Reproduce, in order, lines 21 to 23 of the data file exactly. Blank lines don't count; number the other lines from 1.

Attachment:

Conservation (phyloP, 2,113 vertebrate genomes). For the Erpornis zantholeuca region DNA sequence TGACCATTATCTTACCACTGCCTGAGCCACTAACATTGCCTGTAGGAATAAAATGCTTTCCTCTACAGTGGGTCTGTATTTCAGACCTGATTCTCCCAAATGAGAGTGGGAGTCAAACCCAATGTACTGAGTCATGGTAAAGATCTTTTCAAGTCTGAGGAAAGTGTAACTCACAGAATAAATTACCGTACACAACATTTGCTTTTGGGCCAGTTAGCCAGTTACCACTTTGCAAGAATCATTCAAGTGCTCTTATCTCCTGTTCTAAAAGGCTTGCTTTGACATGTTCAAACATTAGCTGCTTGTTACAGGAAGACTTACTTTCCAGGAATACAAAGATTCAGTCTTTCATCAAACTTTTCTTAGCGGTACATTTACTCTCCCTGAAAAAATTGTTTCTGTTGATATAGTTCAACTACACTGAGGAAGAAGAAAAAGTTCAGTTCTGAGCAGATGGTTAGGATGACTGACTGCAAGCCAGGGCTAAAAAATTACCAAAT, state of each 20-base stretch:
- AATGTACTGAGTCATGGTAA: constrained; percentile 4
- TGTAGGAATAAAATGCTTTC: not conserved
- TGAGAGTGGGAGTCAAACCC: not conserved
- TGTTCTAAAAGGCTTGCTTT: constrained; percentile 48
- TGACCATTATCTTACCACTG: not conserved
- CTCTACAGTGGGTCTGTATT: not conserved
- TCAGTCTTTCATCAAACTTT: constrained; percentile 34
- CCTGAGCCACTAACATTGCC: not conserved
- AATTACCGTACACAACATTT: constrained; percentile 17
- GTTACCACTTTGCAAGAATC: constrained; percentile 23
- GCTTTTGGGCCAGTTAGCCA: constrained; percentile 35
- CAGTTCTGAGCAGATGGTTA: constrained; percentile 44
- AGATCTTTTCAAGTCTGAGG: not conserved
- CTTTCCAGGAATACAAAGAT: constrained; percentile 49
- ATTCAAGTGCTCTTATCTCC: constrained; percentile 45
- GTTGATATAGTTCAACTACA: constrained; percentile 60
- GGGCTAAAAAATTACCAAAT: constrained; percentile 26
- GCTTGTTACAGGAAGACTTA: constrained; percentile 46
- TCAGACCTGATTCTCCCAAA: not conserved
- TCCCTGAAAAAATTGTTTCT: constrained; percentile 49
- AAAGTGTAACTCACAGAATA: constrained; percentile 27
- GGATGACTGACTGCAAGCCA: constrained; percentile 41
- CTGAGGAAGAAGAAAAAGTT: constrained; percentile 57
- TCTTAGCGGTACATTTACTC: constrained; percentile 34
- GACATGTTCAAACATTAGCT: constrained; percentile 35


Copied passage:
- TCCCTGAAAAAATTGTTTCT: constrained; percentile 49
- AAAGTGTAACTCACAGAATA: constrained; percentile 27
- GGATGACTGACTGCAAGCCA: constrained; percentile 41